This is the third Naxos volume Fenwick
Smith and Sally Pinkas have recorded of Gaubert’s flute music.
The previous volumes have been reviewed on this site and contain
a good deal of the biographical detail necessary to acquaint
one with the life of the composer, so I’ll stick to the music.
As mentioned in these reviews, the shadow of Debussy looms heavily
over these works, which is not necessarily a negative dependence.
The opening strains of Soir sur la plaine of the Deux
esquisses that open this disc practically flash a neon sign
pointing to Prélude a l’après-midi d’un faune. After
this, the piece opens up to a beautifully expressive theme narrated
by the flute and supported by the piano.
The works here aren’t as lushly lovely
as those in Volume 1 of this series but are pleasant nonetheless.
The opening Deux Esquisses fit well into the infatuation
that Europe had at the time with the
East, with the heavily romanticised versions of Oriental and
Middle Eastern melodies and tonalities.
The following Nocturne et Allegro
brings us back from faraway lands and begins with a gorgeous
introduction in the flute’s lower register, before moving into
a more proclamatory range. The balance between Pinkas and Smith
is precise and wonderfully well-maintained. The sound is soothing
and less brassy than, for example, that on Cantilena with Laurel
Zucker, which I reviewed earlier (see review).
The following Sicilienne is a short, flowing
piece in triple meter that has an element, perhaps, of Brahms
in his lighter moments, serving as an interlude of sorts before
the longer Romance of 1905, which extends itself gracefully,
moving without effort through its motivic material.
The second Romance, composed in
1908 is a much shorter statement, with not nearly the length
of span that the earlier piece has but certainly has its appeal.
Rather than the larger statement that the earlier Romance
was, this is a pleasant salon work that nevertheless contains
substance — the development section around 2:00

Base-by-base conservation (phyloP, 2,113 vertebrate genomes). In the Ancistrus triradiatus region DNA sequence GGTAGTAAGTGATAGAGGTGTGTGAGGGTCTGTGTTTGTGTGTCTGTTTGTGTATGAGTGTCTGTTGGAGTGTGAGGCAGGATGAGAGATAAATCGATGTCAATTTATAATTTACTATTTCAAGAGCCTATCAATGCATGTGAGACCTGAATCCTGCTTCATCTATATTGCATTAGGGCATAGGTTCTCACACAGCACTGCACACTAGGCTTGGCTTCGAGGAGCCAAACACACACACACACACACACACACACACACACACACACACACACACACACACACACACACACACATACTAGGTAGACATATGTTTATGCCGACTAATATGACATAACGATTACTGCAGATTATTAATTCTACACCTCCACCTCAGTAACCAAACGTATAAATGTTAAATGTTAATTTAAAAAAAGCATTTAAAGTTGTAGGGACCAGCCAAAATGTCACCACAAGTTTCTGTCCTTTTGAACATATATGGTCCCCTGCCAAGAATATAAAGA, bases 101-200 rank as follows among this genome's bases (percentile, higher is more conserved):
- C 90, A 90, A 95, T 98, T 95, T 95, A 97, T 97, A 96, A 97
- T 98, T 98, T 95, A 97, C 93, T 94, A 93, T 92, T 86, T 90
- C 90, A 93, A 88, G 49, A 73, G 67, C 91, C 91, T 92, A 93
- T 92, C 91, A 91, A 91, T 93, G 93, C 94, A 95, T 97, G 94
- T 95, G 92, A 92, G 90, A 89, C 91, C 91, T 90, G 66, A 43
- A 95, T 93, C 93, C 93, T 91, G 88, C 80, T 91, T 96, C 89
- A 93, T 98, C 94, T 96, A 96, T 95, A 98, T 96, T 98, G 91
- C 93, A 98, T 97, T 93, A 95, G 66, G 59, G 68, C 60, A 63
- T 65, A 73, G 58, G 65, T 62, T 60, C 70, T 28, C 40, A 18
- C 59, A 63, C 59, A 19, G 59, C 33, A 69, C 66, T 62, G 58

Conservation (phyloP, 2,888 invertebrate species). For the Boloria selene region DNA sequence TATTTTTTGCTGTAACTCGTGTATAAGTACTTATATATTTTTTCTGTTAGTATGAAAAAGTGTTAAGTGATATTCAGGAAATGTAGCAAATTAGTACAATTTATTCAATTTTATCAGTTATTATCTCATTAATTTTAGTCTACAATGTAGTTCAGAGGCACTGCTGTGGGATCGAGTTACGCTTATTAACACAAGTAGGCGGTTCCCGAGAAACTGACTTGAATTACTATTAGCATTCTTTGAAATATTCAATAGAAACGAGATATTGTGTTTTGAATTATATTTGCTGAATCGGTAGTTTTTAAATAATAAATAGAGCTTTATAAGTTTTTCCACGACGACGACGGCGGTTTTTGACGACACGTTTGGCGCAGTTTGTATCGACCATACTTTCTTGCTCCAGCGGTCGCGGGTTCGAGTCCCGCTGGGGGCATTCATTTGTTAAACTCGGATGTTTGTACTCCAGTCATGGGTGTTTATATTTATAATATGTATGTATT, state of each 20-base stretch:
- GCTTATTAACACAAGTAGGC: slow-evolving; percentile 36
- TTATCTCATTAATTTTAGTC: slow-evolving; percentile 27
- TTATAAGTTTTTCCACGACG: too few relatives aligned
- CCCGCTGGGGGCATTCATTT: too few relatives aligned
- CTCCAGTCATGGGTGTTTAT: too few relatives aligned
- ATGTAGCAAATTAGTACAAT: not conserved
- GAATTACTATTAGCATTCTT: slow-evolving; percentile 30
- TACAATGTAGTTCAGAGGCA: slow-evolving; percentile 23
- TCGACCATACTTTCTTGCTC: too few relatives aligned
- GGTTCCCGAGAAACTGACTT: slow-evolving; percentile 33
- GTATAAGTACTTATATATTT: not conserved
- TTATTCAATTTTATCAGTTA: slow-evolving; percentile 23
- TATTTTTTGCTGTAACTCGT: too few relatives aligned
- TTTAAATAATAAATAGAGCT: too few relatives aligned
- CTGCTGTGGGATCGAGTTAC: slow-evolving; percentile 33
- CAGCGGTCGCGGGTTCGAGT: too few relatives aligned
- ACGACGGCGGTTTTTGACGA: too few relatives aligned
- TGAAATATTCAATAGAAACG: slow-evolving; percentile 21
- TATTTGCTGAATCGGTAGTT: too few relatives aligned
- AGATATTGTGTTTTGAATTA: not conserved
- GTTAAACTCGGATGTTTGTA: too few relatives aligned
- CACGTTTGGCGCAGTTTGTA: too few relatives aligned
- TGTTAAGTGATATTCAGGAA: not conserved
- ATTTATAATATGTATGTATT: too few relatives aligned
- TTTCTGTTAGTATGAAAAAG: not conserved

shows that this is more than a mere off-the-cuff piece.
Of the remaining works, the Fantaisie
has special appeal. Again, the soundworld is that of Debussy
— Afternoon of a Faun haunts this piece as it does the
first work on this disc. The material develops into something
more than pastiche, though, with a heartfelt middle section,
played beautifully and with languid restraint by Smith and Pinkas.
What may show to be of greatest interest
to many are the transcriptions of works of other composers for
flute and piano. Some of them seem a touch on the utilitarian
side, such as the first included here, a transcription from
Mozart’s The Magic Flute. Boccherini’s minuet from the
Quintet in E receives a pleasant treatment as the third of the
transcriptions included here. Little information regarding
these transcriptions is included in the liner-notes, but these
remain lovely additions to flute repertoire of composers who,
in Gaubert’s time, languished in obscurity.
This third disc continues
the excellent standard of recording that the earlier volumes
set. Fans of Romantic era flute music need not hesitate to
add this disc to their collections, and opera fans might also
risk a gamble regarding the transcriptions, which have their
world premiere recording here.
see also Review
by Jonathan Woolf
Links to reviews of previous discs in this